September 17, 2013
Unless there is a crisis, don’t expect a major decline in interest rates, according to Jeffrey Gundlach. And if such a crisis occurs, Gundlach warned, it will most likely take place in India.
India is over-reliant on foreign capital to finance its trade deficit and oil imports, Gundlach said. That makes it vulnerable to inflation, higher interest rates and devaluation of its currency. It also makes it vulnerable to the Federal Reserve’s quantitative easing (QE) policies – especially the Fed’s tapering, which weakens the rupee against the dollar.
Ray Dalio, founder of the hedge fund Bridgewater Associates, has raised similar concerns about India.
Gundlach said it is unlikely for the benchmark 10-year Treasury yield to fall below 2.75% absent such a crisis. Market sentiment would have to “crack,” he said, and “it is not going to happen without a catalyst.”
For now, bond investors should not fear the worst. “The momentum to higher bond yields is clearly slowing,” he said.
Gundlach spoke via conference call with investors on Sept. 10. He is the founder and chief investment officer of Los Angeles-based Doubleline Capital. Copies of the slides from his presentation are available here.
I’ll discuss Gundlach’s fears about India, but first let’s turn to what he said about the U.S. economy and markets.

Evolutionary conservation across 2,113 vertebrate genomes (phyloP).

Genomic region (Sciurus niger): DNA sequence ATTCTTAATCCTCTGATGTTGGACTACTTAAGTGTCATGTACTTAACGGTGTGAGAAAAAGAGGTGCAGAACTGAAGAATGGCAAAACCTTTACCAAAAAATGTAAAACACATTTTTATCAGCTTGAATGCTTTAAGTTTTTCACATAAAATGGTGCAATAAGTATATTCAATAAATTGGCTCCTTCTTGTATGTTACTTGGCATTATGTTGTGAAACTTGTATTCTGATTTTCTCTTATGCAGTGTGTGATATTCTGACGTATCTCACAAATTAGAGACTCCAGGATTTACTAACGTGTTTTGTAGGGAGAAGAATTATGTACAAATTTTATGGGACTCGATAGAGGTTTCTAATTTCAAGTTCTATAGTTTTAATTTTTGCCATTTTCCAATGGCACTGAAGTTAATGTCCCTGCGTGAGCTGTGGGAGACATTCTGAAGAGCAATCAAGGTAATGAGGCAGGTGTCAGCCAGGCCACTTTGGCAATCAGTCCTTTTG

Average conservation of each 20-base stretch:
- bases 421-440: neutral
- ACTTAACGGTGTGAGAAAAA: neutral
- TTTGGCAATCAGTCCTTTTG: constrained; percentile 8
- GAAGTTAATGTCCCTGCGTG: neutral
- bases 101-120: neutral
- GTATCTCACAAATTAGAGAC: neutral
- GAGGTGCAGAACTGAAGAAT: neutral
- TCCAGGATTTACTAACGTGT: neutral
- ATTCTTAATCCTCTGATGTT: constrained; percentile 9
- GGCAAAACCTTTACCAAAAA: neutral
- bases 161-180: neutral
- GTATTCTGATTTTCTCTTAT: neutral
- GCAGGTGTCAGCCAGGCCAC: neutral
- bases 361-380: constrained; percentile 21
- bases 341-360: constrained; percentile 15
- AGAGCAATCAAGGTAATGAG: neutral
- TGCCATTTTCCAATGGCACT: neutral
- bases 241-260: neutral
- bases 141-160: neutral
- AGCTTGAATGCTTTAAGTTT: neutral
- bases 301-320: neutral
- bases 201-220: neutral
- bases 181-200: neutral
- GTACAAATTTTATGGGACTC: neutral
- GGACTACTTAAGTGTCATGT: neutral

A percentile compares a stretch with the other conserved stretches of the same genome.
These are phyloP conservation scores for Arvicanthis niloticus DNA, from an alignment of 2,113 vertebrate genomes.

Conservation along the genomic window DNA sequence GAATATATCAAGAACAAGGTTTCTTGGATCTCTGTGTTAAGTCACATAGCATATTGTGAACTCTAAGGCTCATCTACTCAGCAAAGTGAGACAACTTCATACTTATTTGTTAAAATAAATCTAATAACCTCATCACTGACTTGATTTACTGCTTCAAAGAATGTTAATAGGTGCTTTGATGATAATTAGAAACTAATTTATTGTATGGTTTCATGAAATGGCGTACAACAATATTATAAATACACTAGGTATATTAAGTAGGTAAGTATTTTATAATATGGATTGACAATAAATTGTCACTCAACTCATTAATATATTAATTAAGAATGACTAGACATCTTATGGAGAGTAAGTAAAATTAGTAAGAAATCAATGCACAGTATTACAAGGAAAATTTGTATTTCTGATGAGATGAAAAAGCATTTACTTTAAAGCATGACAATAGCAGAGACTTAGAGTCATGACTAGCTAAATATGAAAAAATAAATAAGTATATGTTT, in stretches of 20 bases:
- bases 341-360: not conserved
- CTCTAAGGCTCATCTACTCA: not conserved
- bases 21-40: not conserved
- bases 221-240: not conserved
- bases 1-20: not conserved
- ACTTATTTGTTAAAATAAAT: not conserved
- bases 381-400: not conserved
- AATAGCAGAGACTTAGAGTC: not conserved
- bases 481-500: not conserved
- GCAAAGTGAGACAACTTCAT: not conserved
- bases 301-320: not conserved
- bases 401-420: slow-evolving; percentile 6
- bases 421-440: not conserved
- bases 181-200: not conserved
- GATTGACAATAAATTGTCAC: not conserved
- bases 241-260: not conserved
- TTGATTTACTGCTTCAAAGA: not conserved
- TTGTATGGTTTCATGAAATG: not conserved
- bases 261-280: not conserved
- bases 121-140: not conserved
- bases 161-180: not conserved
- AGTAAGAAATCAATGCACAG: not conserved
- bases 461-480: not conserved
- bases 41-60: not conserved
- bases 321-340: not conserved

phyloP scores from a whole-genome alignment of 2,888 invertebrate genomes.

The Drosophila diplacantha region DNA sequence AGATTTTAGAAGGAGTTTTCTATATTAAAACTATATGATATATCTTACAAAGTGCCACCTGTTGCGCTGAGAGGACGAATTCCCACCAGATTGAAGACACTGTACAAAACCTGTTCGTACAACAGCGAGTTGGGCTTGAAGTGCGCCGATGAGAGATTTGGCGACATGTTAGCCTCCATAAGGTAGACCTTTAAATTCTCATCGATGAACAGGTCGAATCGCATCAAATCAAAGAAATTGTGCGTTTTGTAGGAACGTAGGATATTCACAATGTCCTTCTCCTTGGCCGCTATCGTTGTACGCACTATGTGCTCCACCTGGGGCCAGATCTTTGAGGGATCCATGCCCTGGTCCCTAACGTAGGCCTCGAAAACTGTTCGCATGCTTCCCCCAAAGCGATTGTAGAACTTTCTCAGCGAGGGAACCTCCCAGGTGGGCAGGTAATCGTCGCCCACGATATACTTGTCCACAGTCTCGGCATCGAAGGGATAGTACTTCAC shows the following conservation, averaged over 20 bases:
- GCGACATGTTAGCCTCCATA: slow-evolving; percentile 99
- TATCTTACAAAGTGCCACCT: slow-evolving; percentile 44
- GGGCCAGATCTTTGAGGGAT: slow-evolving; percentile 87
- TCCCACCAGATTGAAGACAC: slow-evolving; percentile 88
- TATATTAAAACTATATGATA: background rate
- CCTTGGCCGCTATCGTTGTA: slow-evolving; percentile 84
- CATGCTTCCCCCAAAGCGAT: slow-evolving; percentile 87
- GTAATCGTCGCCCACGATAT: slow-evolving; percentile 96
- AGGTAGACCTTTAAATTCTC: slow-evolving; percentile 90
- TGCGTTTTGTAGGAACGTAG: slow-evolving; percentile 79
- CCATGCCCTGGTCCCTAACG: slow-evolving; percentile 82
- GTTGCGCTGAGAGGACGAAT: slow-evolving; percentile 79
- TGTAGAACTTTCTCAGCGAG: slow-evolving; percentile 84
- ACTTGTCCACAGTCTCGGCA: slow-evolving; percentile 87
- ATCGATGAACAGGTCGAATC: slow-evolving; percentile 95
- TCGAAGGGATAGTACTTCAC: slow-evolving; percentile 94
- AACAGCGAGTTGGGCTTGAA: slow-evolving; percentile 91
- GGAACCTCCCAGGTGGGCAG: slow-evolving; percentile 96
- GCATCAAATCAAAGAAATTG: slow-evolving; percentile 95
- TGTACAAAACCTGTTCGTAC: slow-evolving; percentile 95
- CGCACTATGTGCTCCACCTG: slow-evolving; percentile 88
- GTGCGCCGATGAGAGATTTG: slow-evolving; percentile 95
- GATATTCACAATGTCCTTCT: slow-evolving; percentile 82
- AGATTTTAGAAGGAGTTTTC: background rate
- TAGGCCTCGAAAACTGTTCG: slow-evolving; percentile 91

Monetary policy and the bond market
Rising interest rates are not being driven by inflation fears or fundamentals, according to Gundlach. Commodity prices have been down slightly and are now heading sideways – with no indication of inflation. He said GDP growth would need to return to 3% to provide fundamental support for rising rates.
Instead, bad market sentiment and momentum are at play in the bond market, he said — and “bad sentiment can stay bad for a while.”
Like virtually every other observer, Gundlach attributed the rise in interest rates since May to the Fed’s talk of “tapering” its QE. But that is not what he predicted earlier in the year.
Early in 2013, Gundlach said that he had expected the Fed to follow Japan’s and Europe’s policies by “pegging” its QE policies to the 10-year rate. Japan, he said, has pegged its QE in order to keep its 10-year bond yield at approximately 75 basis points. Europe has calibrated its QE to keep yields on its peripheral countries’ debt to “acceptable levels,” he said.
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